Devils Pinch and Nightmare Canyons. (24th 25th March 2012)


Mt Morgan 1:25000


Marilyn, Marion, Jeff, Rod, Theo, Dug

Above 1st abseil Devils Pinch.  Pic bt Dug

Devils Pinch Creek, above the first abseil

Thursday night and I still haven't found a weekend walk, NBC has two long trips on at Green Gully and down the Murray by canoe, so there are not many others to go out. At the local pub for "originals night" (musos playing there own music live - I like it), Kate the bar manager asked what adventures I had coming up "rogaine in Sydney last Sunday, but I need to find an activity for this weekend". At home my computer was still on, so I checked emails before turning it off. An email from Shane asking if I wanted to join BWOC for a canyoning trip. Of course I do , where are you going and when? Newnes for Devils Pinch and Nightmare and Theo is going . Beaudy, Devils Pinch is a great canyon and I have been trying to get to Nightmare for some time!

Friday, do my chores, pack, out to Theos garage by the appointed time. We pick up Marion on the way and stop at Richmond for pizza at the usual Macquarie Pizza Palace. Wakoh they have added gourmet pizzas to their already extensive authentic Italian range. The Blue Seas looks good and is - very good, that is. We arrive at Newnes just after dark and find Marilyn and Jeff set up before the Little Capertee camp site, they said it was a bit busy and noisy down there.

A magnificent clear starry night in the deep Walgan Valley. Tall sandstone cliffs silhouetted in the darkness against one of those magnificent clear starry skies, so dear to my heart. We soon set up tents as there is likelihood of a dewy morning. I would have preferred to sleep out and enjoy the sky, but wet sleeping bags tend to become cold inside and I prefer to keep out of the cold.

A pleasant night, dawning to a clear day with a delightful dawn bird chorus. All up packed breakfasted and away by 8am. The walk along the Walgan Valley beside the river is a joy. The clear shining water, whirling, tumbling, rumbling, gurgling its way along beside us as we wend our way along the foot track, past the historic shale Mining ruins, to the Pipe Line Track sidling up the steep valley side to the little steep gulley that breaks the cliff line for us. I have done this walk many times and it is always a pleasure. The Australian eucalypt forest reclaiming what would have been a hell on earth moonscape during the mining years. The grove of silver birch beside the old tank farm is all dying back. I guess NPWS can't leave non native trees in a wilderness area.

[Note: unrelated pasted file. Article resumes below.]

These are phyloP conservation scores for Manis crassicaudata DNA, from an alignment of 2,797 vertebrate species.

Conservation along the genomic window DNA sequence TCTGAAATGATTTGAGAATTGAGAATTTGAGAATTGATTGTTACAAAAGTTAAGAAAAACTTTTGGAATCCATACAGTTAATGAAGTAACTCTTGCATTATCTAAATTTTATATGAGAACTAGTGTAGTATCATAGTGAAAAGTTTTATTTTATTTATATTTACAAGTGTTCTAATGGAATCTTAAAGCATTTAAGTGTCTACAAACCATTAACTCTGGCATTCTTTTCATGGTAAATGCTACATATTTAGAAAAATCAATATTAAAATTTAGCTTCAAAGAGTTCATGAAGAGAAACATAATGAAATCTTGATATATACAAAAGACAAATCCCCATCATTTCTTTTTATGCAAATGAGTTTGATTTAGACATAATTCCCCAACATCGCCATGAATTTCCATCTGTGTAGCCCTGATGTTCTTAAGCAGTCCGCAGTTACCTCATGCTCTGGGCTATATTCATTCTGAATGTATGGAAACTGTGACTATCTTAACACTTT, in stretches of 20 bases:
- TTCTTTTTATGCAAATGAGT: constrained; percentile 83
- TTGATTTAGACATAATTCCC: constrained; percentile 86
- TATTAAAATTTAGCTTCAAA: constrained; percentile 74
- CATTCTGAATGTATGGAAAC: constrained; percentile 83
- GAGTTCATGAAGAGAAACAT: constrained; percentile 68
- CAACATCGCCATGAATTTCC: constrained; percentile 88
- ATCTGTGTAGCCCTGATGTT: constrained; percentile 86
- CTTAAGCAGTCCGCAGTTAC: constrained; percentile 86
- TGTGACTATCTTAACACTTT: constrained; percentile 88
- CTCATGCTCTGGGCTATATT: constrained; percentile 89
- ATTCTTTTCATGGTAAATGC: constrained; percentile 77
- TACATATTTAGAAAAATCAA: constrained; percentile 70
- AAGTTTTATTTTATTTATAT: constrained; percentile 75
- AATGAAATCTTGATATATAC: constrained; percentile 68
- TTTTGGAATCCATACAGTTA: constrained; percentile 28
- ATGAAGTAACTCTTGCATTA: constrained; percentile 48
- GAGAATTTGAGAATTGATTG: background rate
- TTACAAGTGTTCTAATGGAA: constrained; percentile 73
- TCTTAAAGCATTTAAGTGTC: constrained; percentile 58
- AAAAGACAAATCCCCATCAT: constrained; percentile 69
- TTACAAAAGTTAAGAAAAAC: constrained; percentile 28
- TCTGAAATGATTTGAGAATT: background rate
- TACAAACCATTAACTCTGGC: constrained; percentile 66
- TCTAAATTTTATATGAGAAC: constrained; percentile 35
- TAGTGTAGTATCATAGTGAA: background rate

The Pipeline track starts at a stone wall with steps set in the middle to start our climb of 300m in about 1km. The track sidles up and up through the lovely forest trees, paralleling the river which we can glimpse below. Tall sandstone cliffs tower above us on both sides of the river. A wonderful rugged wilderness feel, on a wonderful autumn morning. After about 100m up the track makes a right angle left turn, into a green treefern and fern filled forested gulley which takes us through the higher cliff line. The way is steep in places but always beautiful and we frequently pass relics of the old pipe line which brought oil and petrol from Glenn Davis to the tank farm we passed on the way. The old railway line took the products up out of the valley through Glowworm Tunnel to Lithgow and the rest of Australia. (This plant was closed in 1949 when Bob Menzies had it shut down saying "the miners can stay down the mine as long as they like. The petrol sells for less than 2 shillings a gallon and it's costing over 2 pounds a gallon to make" (such a cost difference may have been viable during war time, but this was peacetime reconstruction).

Mrilyn watches Jeff setup the first abseil.  Pic by Dug

Marilyn watches as Jeff sets up the first abseil.

The path then took us across the saddle between the cliffs and beside the creek which is Pipeline Canyon, to the far side where the path descends into lovely Green Gulley. We turned off to the right and followed the Starlight Canyon footpad, north east then east beside the ridge line. At an appropriate place Marilyn and Jeff turned up to the ridge top, along and then into the creek which forms Devils Pinch Canyon. The trees up here on the dryer less fertile soil sandstone ridge top are stunted and gnarled compared with the tall, straight trees of the valleys. Pleasant views of undulating forest as far as we can see!